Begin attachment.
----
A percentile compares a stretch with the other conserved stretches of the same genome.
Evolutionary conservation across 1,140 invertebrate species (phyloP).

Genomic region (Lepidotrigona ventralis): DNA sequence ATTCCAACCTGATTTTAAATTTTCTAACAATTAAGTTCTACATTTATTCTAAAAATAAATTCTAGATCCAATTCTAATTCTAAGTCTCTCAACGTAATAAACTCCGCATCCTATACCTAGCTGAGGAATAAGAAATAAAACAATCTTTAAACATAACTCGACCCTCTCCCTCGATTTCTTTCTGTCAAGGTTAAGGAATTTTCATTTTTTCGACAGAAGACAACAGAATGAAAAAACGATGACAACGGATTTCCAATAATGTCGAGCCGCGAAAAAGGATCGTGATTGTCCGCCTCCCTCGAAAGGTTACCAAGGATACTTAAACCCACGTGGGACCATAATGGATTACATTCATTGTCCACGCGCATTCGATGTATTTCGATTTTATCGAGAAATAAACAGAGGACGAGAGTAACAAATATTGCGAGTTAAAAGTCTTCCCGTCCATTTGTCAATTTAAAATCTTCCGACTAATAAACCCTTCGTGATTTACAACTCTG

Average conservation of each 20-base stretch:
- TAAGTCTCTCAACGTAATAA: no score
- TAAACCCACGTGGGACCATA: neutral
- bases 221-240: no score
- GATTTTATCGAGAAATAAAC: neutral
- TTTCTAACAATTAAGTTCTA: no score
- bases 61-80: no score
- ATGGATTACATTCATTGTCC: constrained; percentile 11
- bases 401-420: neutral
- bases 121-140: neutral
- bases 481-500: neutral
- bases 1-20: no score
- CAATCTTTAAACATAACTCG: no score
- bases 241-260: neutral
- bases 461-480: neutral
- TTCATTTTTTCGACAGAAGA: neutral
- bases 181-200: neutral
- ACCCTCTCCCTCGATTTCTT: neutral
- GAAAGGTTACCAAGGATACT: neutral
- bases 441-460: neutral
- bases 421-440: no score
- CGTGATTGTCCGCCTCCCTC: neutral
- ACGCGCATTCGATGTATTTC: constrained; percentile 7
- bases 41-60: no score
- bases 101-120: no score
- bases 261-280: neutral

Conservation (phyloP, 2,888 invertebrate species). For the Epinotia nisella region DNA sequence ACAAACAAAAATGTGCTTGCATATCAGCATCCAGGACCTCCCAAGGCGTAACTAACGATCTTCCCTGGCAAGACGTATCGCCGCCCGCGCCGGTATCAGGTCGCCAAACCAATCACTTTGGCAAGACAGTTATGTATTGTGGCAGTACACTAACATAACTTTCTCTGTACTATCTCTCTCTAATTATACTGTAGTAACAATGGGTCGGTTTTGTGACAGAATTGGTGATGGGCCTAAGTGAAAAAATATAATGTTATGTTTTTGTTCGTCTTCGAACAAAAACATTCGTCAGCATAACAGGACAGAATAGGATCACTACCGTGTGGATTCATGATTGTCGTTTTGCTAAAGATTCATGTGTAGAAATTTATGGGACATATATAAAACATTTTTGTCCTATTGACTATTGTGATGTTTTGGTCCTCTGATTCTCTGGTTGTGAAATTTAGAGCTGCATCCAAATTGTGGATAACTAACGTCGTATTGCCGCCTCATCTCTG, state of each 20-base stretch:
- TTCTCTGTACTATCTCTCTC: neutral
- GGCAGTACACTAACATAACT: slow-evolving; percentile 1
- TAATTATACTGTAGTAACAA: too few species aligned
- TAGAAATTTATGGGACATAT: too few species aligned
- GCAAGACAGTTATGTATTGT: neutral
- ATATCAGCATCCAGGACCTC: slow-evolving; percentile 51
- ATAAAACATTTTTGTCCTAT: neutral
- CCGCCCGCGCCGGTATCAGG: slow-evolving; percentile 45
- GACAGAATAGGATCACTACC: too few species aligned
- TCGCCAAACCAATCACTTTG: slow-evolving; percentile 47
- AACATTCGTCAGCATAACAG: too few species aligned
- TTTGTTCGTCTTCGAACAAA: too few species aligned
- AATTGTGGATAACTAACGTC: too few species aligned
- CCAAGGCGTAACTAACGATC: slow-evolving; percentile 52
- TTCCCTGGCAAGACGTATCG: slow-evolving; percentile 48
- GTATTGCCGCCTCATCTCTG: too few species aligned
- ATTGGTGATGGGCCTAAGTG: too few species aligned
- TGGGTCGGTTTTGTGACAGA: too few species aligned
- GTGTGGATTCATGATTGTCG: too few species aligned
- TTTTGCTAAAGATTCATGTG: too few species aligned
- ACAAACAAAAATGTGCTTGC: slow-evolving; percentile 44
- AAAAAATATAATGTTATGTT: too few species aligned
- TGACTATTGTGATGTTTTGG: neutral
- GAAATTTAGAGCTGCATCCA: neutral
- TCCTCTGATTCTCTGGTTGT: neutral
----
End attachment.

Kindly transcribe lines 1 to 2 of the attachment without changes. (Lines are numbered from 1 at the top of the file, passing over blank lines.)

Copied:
A percentile compares a stretch with the other conserved stretches of the same genome.
Evolutionary conservation across 1,140 invertebrate species (phyloP).